PCM systems typically suffer from low thermal conductivities and consequently have to use bulky host structures of high thermal conductivity materials for heat transfer enhancement. In addition, the PCMs’ low heat storage density requires excessively large system volumes to meet the DEW heat storage system requirements.

 

In contrast, the metal hydride systems can provide superior volumetric heat storage capacity as compared to the PCMs. For example, Ca0.2 M0.8Ni5, a commercial hydride, has a heat storage density of 853.3MJ/m³ in raw material condition, while paraffin (Calwax 130), a common organic PCM has a heat storage capacity of 177.5MJ/m³. The greater volumetric heat storage capacity of metal hydride material means more compact design than conventional Phase Change Material (PCM) systems. Other exclusive advantages of the metal hydride system are fast thermal response time and active heat pumping capability required for precision temperature control and on-demand cooling.

 

Metal hydrides are the binary combination of hydrogen and a metal or metal alloy. Metal hydrides have been used in many industrial applications such as battery electrode material, hydrogen storage medium and heat pump system

 

 

 

Metal hydride systems

In contrast, the metal hydride systems can provide superior volumetric heat storage capacity as compared to the PCMs. For example, Ca0.2 M0.8Ni5, a commercial hydride, has a heat storage density of 853.3MJ/m³ in raw material condition, while paraffin, a common organic PCM has a heat storage capacity of 177.5MJ/m³.

 

The greater volumetric heat storage capacity of metal hydride material means more compact design than conventional Phase Change Material (PCM) systems. Other exclusive advantages of the metal hydride system are fast thermal response time and active heat pumping capability required for precision temperature control and on-demand cooling.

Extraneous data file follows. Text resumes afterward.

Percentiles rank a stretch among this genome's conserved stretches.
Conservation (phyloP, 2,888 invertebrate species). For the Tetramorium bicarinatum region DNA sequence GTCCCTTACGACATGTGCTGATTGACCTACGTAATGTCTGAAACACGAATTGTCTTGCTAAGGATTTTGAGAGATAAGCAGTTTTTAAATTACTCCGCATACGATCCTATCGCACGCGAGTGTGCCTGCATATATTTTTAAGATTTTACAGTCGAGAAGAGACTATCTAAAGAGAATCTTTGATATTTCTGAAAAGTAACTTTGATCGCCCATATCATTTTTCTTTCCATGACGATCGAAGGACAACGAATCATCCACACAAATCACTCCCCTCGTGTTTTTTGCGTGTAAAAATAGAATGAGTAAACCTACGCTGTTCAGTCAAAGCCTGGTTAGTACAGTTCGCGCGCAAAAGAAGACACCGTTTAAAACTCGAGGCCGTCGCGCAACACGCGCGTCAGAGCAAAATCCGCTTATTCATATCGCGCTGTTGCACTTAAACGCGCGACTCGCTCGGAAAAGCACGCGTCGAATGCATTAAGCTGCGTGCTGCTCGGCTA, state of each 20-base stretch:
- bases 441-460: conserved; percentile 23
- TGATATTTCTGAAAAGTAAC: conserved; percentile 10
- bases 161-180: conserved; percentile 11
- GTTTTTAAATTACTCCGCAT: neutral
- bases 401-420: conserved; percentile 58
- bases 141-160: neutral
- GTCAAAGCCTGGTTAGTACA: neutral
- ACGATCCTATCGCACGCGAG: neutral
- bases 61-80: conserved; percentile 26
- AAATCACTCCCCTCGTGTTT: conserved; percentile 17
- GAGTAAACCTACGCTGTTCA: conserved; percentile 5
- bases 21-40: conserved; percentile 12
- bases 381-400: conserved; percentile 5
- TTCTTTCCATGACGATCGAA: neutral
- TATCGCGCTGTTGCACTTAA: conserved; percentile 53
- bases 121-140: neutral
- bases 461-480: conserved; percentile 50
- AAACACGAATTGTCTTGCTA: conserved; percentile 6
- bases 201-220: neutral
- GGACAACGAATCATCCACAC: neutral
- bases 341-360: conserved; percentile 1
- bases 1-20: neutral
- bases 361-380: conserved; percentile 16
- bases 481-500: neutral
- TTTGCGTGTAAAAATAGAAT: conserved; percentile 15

The compressor-driven metal hydride heat storage system consists of a metal hydride reactor (metal hydride heat storage/heat exchanger unit), a hydrogen compressor and a hydrogen container. The metal hydride system temporarily stores the laser waste heat during the short heat storage period and later dissipates the stored heat over the relatively long regeneration period.

 

The metal hydride system consisted of three separate loops: a water coolant loop (in blue), a hydrogen loop (in red) and compressed air loop (in green dash). The hydrogen loop included a metal hydride reactor, a hydrogen compressor and a hydrogen container.

 

Heat Storage Systems

Typical operation for the solid state laser DEW systems requires two main operations: (1) “heat storage” for lasing and (2) “regeneration” for thermal recovery. The metal hydride system temporarily stores the laser waste heat during the short heat storage period and later dissipates the stored heat over the relatively long regeneration period. The solid state laser systems use the laser gain materials of slab shape which dissipate the high heat flux heat (>100W/cm²) during a short lasing. During the lasing, the laser slab temperature should be maintained within allowable maximum spatial and temporal variations to avoid any harmful thermal stresses leading to mechanical fracture, as well as to enhance the laser optical output.